Friday, 26 June 2009

Is female parliamentary representation or professional representation more associated with greater gender equality?

My previous post (here) looked at the UN's gender equality measure (GEM) and its components. Across countries, there was not a strong relationship between parliamentary representation of women and their representation in professional and technical jobs. I decided to look at the relation in more detail.

The first graphics show the ratio of women's share in parliamentary seats to their percentage representation in professional and technical jobs. For ease of representation, I have split the data into two graphs, showing high and low ratios. At the top of the list comes highly gender equal countries in Northern Europe, as measured by the GEM, highly unequal countries in South Asia, and a scattering of other countries including the two East African countries of Tanzania and Ethiopia. At the base of the list is low gender equality former socialist countries and Middle Eastern countries.

The third graph shows the ratio plotted against the GEM measure. As the ratio of parliamentary representation to professional representation increases, gender equality increases but more slowly than the ratio.

The relationship between the ratio and GEM appears to be non-linear, so I took logs before regressing GEM on the ratio. Including the three South Asian countries of Pakistan, Nepal, and Bangladesh weakened the relation considerably and were dropped. The outcome was a good-fitting relation

ln(GEM) = -0.12 [0.06] + 0.40 [0.06] * ln(parl/prof) + robust error
(R^2=0.61; n=78; s.e.s in brackets)

or GEM = 0.89*(parl/prof)^0.4, with some error.

The regression and graphs raises some questions:

1. if there is a causal link for parliamentary representation increasing gender equality more than professional representation does, or

2. if it is the other way round, so gender equality brings increased parliamentary representation above increased professional representation,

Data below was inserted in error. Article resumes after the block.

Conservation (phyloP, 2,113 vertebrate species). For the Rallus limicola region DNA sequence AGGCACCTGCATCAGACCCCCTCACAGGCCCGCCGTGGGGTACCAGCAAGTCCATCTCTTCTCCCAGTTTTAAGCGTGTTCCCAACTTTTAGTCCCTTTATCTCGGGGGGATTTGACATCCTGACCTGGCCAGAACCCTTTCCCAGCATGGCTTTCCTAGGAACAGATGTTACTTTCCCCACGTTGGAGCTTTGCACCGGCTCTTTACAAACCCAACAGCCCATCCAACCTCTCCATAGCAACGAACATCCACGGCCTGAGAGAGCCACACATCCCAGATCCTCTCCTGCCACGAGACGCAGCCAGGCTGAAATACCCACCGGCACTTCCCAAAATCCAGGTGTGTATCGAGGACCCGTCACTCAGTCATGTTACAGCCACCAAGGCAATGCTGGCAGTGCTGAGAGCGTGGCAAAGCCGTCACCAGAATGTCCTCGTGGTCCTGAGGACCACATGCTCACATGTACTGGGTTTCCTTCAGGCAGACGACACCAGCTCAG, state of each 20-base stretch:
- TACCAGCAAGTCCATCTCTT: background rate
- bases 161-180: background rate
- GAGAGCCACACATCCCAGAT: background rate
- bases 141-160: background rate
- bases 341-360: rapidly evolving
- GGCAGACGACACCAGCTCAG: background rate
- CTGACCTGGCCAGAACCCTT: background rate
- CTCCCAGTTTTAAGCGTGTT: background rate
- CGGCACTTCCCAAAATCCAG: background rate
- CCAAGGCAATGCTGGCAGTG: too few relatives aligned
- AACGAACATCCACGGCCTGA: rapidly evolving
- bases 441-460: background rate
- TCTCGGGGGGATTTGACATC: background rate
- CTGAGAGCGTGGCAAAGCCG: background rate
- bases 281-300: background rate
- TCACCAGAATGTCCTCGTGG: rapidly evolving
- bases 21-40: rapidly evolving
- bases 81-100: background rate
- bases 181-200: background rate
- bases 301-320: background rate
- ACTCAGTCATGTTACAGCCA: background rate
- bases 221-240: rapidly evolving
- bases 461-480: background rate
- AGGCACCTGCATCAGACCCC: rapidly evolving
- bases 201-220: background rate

3. why East Africa (and into the Great Lakes regions too) have high levels of female parliamentary representation,

4. why in South Asia parliamentary representation is associated with less gender equality than elsewehere, and

5. why former communist countries have far more professional equality than political equality.

[A technical clarification on spurious regressions:
I thought a little about the estimation ln(GEM) = -0.12 [0.06] + 0.40 [0.06] * ln(parl/prof) + robust error. There is a technical issue that many readers may wish to ignore, but I should really clarify to avoid misleading impressions.

GEM has a form (approximately) like parl+prof+another term. ln(GEM) may be roughly approximated as parl+prof+other term. ln(parl/prof) may be roughly approximated as parl-prof. Thus we have a regression that looks a bit like parl+prof = a + b*(parl-prof). Now if parl and prof are independent, we would have a regression estimate for b (assuming parl and prof are zero mean to simplify the algebra) of sum((parl-prof)*(parl+prof))/sum((parl+prof)^2). Taking expectations and using limiting theorems we have b=sum(E(parl^2)-E(prof^2))/(positive number). If E(parl^2) does not equal E(prof^2) then we obtain a positive coefficient for b. It has arisen solely by virtue of the algebraic manipulations used; any two variables parl and prof would serve equally well.

If there is a further relationship between parl+prof and parl-prof not produced solely by manipulations, then by the reverse argument we would have parl and prof not independent (perhaps this statement could be made more precise). Now the observation made in the earlier post was that there is not a strong relationship between the two; in fact correlation is very low. But looking at their graph, there seems to be a relationship over much of the variables' domains. So the variables do not seem to be independent, although having a low correlation. Thus, the relationship between ln(GEM) and ln(parl/prof) does not seem to be spurious.]

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